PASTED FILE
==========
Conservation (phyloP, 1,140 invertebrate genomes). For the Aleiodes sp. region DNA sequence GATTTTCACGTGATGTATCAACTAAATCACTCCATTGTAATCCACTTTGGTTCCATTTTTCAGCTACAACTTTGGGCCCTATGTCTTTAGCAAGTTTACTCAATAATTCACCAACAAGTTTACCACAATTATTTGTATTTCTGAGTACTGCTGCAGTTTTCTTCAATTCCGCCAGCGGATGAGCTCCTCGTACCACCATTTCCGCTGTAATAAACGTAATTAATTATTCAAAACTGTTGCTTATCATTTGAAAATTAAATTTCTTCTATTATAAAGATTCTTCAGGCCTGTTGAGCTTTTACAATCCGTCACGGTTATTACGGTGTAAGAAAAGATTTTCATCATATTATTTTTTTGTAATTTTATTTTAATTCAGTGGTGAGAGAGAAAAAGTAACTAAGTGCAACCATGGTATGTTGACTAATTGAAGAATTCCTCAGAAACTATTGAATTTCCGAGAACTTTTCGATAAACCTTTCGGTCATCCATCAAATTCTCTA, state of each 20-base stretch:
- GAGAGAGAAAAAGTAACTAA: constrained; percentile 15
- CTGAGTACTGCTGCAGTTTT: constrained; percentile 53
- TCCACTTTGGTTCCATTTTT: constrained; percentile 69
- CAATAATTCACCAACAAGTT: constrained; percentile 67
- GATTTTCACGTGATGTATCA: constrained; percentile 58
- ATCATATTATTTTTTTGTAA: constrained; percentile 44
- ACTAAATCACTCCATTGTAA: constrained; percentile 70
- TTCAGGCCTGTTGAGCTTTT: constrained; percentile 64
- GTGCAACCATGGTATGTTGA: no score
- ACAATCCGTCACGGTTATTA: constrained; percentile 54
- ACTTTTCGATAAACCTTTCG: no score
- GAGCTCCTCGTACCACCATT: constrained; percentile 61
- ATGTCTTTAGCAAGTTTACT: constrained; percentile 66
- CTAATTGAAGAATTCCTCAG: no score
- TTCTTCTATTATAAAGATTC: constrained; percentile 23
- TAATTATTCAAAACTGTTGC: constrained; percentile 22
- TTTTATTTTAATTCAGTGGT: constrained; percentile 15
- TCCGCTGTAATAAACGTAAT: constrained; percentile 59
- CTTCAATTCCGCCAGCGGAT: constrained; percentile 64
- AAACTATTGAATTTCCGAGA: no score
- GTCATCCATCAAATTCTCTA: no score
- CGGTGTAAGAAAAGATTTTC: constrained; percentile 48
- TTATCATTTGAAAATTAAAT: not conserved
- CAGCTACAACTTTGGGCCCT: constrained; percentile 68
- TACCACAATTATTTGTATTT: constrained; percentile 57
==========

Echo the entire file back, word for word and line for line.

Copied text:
Conservation (phyloP, 1,140 invertebrate genomes). For the Aleiodes sp. region DNA sequence GATTTTCACGTGATGTATCAACTAAATCACTCCATTGTAATCCACTTTGGTTCCATTTTTCAGCTACAACTTTGGGCCCTATGTCTTTAGCAAGTTTACTCAATAATTCACCAACAAGTTTACCACAATTATTTGTATTTCTGAGTACTGCTGCAGTTTTCTTCAATTCCGCCAGCGGATGAGCTCCTCGTACCACCATTTCCGCTGTAATAAACGTAATTAATTATTCAAAACTGTTGCTTATCATTTGAAAATTAAATTTCTTCTATTATAAAGATTCTTCAGGCCTGTTGAGCTTTTACAATCCGTCACGGTTATTACGGTGTAAGAAAAGATTTTCATCATATTATTTTTTTGTAATTTTATTTTAATTCAGTGGTGAGAGAGAAAAAGTAACTAAGTGCAACCATGGTATGTTGACTAATTGAAGAATTCCTCAGAAACTATTGAATTTCCGAGAACTTTTCGATAAACCTTTCGGTCATCCATCAAATTCTCTA, state of each 20-base stretch:
- GAGAGAGAAAAAGTAACTAA: constrained; percentile 15
- CTGAGTACTGCTGCAGTTTT: constrained; percentile 53
- TCCACTTTGGTTCCATTTTT: constrained; percentile 69
- CAATAATTCACCAACAAGTT: constrained; percentile 67
- GATTTTCACGTGATGTATCA: constrained; percentile 58
- ATCATATTATTTTTTTGTAA: constrained; percentile 44
- ACTAAATCACTCCATTGTAA: constrained; percentile 70
- TTCAGGCCTGTTGAGCTTTT: constrained; percentile 64
- GTGCAACCATGGTATGTTGA: no score
- ACAATCCGTCACGGTTATTA: constrained; percentile 54
- ACTTTTCGATAAACCTTTCG: no score
- GAGCTCCTCGTACCACCATT: constrained; percentile 61
- ATGTCTTTAGCAAGTTTACT: constrained; percentile 66
- CTAATTGAAGAATTCCTCAG: no score
- TTCTTCTATTATAAAGATTC: constrained; percentile 23
- TAATTATTCAAAACTGTTGC: constrained; percentile 22
- TTTTATTTTAATTCAGTGGT: constrained; percentile 15
- TCCGCTGTAATAAACGTAAT: constrained; percentile 59
- CTTCAATTCCGCCAGCGGAT: constrained; percentile 64
- AAACTATTGAATTTCCGAGA: no score
- GTCATCCATCAAATTCTCTA: no score
- CGGTGTAAGAAAAGATTTTC: constrained; percentile 48
- TTATCATTTGAAAATTAAAT: not conserved
- CAGCTACAACTTTGGGCCCT: constrained; percentile 68
- TACCACAATTATTTGTATTT: constrained; percentile 57